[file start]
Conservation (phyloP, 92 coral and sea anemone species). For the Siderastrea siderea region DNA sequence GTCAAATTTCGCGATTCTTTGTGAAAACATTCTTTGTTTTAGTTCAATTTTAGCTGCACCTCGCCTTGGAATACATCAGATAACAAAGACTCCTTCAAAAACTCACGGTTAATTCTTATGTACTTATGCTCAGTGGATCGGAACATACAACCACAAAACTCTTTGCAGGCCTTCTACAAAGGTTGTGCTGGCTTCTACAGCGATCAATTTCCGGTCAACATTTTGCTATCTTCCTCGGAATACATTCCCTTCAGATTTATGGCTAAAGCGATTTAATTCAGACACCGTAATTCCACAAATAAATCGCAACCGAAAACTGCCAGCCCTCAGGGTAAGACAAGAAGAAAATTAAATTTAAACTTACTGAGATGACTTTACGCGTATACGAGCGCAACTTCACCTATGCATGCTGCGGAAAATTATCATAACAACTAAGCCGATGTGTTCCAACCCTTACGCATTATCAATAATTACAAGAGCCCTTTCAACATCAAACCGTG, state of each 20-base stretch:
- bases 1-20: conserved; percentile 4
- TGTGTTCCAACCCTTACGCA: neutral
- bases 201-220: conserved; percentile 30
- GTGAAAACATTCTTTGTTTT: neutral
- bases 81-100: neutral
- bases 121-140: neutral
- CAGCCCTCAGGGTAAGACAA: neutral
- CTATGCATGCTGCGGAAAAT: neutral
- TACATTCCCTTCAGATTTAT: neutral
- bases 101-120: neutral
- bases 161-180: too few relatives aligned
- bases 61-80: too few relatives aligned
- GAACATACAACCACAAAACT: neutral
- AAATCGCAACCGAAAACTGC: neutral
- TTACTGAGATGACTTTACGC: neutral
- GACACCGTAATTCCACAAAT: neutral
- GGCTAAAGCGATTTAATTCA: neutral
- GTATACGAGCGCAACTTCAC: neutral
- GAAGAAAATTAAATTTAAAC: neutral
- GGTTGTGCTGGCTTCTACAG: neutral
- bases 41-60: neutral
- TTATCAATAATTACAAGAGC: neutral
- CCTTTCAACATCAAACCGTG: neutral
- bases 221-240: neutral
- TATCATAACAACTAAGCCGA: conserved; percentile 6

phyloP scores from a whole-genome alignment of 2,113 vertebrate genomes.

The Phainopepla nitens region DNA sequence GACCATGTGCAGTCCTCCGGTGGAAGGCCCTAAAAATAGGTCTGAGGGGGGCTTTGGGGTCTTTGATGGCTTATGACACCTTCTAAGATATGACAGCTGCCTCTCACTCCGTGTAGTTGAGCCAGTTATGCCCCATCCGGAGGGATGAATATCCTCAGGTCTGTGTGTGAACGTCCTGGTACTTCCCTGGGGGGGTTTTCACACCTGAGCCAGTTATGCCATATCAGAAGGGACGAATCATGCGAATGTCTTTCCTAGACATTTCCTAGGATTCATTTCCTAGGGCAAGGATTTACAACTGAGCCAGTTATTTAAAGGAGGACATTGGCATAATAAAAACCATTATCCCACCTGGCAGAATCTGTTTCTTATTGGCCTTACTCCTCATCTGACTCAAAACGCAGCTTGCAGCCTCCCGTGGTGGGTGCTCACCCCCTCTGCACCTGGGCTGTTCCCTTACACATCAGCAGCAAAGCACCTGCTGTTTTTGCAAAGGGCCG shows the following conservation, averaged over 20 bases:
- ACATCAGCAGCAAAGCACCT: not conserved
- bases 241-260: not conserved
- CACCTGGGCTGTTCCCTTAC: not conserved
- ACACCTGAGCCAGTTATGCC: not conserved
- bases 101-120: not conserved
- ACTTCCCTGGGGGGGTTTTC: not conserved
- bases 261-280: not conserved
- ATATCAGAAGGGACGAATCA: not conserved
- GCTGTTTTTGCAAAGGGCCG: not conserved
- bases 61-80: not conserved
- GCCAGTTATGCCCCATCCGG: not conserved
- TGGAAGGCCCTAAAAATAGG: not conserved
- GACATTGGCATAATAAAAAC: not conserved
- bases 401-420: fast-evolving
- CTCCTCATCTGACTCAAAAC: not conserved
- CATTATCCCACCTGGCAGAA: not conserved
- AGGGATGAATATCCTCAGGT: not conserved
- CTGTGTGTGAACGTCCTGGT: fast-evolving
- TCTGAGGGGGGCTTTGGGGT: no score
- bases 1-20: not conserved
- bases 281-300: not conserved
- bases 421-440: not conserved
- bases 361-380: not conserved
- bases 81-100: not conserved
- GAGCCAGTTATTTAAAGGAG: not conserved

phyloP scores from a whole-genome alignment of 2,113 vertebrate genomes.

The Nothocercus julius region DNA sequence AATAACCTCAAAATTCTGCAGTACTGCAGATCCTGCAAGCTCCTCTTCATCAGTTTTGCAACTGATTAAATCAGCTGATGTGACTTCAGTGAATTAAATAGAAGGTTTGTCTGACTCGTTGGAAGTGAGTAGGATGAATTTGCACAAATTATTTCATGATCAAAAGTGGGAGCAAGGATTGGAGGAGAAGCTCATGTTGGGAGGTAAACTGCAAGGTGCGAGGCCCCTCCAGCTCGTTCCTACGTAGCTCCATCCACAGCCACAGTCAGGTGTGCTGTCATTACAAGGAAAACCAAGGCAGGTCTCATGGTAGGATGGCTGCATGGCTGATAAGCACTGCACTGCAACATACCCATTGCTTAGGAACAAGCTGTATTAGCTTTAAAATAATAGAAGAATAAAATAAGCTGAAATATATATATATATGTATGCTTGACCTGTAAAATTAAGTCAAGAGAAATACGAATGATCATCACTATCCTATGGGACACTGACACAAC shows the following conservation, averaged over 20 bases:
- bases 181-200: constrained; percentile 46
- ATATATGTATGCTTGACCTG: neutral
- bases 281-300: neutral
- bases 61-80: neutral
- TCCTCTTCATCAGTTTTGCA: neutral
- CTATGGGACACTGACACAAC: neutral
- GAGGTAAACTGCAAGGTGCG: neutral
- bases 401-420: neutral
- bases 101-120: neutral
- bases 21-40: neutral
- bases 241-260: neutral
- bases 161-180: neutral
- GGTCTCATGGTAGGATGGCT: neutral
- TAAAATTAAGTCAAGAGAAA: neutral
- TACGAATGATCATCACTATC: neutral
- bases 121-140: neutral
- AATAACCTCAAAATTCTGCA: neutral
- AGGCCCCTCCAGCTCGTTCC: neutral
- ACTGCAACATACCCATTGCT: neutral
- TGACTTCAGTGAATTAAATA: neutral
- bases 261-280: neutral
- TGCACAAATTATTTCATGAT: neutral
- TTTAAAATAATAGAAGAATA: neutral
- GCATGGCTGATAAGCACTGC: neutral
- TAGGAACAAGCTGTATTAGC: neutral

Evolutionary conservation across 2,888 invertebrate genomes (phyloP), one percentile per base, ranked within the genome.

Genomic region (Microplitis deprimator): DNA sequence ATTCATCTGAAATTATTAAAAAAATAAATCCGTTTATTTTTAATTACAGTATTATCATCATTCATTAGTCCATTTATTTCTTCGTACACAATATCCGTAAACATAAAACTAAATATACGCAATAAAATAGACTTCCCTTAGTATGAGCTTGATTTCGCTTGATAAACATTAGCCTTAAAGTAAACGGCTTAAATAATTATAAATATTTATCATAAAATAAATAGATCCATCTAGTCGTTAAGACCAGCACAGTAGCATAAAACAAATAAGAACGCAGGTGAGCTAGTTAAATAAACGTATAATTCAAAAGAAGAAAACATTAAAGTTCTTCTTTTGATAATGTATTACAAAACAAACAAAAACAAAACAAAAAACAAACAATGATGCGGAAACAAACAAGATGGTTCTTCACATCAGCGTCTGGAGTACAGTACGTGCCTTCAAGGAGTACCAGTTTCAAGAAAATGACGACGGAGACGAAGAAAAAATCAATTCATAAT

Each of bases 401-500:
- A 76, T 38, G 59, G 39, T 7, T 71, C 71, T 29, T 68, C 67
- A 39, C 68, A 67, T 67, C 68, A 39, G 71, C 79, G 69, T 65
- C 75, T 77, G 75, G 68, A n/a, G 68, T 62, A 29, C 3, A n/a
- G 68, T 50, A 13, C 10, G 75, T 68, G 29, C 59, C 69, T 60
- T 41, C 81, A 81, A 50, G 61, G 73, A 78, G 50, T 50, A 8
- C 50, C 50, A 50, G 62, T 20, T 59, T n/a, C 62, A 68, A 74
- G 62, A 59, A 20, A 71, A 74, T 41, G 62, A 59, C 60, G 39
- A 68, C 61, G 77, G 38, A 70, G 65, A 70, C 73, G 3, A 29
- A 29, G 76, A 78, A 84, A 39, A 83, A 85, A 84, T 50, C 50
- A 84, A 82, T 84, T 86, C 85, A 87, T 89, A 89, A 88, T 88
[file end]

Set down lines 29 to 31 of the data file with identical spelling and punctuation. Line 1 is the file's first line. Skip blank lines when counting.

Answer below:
- ACATCAGCAGCAAAGCACCT: not conserved
- bases 241-260: not conserved
- CACCTGGGCTGTTCCCTTAC: not conserved